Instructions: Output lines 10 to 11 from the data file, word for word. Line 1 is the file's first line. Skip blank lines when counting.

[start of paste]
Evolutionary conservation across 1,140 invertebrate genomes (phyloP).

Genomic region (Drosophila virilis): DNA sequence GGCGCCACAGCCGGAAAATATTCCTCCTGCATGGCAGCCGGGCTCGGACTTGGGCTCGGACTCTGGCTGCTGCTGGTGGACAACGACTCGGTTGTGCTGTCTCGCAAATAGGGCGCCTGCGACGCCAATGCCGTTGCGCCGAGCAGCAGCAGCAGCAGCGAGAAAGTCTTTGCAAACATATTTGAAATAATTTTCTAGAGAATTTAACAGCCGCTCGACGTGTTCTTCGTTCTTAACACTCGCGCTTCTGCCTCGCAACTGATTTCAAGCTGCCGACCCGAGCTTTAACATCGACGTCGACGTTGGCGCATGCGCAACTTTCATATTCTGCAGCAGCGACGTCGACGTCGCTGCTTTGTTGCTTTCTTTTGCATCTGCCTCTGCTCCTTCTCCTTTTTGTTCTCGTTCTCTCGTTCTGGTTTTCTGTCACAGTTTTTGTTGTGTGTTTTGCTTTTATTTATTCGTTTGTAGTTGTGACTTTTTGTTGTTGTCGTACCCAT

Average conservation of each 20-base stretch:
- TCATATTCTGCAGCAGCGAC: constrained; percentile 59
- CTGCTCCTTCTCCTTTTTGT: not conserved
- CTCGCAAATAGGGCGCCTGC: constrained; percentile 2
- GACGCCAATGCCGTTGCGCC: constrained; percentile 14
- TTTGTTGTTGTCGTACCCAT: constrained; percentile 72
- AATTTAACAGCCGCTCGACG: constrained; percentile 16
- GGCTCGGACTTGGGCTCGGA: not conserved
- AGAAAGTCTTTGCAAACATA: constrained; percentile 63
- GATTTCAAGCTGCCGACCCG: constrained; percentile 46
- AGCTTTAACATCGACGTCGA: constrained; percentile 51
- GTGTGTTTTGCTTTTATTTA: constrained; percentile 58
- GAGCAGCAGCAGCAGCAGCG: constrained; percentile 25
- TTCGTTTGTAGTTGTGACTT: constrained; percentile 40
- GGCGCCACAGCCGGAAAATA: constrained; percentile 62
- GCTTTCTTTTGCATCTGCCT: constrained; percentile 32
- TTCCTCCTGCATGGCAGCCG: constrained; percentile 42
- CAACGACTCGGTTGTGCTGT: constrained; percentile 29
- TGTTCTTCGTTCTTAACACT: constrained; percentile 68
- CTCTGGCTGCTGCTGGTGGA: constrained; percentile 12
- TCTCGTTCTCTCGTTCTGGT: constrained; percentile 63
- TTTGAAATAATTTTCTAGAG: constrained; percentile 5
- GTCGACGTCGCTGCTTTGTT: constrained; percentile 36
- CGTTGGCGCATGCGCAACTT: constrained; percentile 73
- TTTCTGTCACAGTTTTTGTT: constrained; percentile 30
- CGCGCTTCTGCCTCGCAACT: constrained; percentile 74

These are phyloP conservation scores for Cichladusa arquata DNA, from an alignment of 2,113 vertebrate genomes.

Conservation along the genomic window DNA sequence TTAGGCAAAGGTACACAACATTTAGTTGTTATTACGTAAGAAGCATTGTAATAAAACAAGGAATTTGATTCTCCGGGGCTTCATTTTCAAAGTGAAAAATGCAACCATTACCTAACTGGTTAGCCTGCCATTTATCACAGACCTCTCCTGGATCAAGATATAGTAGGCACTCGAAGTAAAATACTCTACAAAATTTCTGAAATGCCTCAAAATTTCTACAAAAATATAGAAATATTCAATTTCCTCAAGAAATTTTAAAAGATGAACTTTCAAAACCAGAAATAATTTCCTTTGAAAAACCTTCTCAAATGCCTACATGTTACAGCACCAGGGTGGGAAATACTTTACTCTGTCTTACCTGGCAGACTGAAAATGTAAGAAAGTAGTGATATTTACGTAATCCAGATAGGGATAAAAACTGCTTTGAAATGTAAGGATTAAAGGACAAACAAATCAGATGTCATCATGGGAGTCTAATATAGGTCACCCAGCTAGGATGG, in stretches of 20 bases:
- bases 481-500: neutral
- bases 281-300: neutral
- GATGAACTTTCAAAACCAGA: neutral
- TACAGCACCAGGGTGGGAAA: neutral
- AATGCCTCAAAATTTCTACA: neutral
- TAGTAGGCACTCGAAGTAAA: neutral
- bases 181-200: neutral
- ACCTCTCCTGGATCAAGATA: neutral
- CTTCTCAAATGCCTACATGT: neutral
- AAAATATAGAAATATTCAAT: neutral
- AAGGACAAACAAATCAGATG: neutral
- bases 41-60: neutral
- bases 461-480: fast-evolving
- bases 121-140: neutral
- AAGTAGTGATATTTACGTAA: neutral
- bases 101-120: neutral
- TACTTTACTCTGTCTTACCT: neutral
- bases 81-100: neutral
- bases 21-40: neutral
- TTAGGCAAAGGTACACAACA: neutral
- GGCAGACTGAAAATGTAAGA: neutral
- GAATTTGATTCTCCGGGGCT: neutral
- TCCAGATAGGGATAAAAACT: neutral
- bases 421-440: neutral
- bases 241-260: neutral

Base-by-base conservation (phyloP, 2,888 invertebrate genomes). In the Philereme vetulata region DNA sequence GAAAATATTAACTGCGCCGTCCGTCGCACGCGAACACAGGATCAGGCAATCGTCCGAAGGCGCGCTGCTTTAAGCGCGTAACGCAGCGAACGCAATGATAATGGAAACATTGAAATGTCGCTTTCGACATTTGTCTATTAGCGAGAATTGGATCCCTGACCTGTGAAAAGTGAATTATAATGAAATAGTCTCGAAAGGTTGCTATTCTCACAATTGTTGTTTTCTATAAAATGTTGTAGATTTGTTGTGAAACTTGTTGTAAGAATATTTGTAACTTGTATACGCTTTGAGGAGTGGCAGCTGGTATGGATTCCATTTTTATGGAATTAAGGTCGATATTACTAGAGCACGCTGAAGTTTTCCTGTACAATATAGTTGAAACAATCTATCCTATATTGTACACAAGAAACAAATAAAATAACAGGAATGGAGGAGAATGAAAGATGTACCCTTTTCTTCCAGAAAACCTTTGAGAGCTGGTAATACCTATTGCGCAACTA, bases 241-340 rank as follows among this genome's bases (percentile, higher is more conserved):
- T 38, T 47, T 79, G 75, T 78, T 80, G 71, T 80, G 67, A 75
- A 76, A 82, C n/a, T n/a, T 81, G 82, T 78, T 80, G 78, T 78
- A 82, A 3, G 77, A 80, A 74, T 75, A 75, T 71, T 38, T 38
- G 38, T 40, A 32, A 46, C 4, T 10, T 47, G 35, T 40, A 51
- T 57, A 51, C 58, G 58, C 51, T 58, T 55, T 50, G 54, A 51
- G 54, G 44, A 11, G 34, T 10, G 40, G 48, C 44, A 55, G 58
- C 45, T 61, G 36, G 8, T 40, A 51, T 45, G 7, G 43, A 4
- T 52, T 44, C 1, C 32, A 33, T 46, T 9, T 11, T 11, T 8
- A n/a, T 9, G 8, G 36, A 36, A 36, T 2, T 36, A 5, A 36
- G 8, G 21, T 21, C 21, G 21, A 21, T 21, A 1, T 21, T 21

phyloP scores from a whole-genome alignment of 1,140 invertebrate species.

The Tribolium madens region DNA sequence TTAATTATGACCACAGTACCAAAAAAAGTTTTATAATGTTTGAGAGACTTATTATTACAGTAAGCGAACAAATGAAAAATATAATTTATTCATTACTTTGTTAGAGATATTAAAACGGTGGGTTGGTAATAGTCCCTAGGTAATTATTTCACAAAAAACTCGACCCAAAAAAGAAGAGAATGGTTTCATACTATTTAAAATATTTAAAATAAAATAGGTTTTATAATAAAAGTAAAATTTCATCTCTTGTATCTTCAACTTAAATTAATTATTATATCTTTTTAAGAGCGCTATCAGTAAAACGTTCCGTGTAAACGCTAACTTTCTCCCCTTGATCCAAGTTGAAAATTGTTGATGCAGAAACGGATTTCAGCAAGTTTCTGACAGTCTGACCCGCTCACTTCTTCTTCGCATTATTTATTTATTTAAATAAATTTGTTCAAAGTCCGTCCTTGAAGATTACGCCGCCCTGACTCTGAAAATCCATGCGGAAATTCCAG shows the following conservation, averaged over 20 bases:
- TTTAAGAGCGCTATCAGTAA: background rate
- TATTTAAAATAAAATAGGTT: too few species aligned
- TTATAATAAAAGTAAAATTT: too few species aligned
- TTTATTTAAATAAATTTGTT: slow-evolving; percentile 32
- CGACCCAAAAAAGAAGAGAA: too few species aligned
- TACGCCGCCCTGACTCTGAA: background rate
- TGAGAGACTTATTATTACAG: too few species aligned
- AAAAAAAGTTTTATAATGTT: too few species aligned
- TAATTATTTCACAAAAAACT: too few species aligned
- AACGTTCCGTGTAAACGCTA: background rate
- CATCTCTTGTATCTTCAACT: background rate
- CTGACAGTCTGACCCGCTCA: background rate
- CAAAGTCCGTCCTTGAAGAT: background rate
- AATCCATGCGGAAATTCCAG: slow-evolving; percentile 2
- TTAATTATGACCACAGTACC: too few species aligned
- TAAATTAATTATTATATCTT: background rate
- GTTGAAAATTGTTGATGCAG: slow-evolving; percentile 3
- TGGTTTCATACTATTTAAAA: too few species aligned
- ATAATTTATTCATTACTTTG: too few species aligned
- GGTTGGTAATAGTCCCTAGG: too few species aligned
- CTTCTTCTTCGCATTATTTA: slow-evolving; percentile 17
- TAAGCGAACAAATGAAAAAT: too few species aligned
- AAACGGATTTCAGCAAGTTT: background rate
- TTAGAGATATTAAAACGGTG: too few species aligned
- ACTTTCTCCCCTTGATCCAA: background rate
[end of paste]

- GGCTCGGACTTGGGCTCGGA: not conserved
- AGAAAGTCTTTGCAAACATA: constrained; percentile 63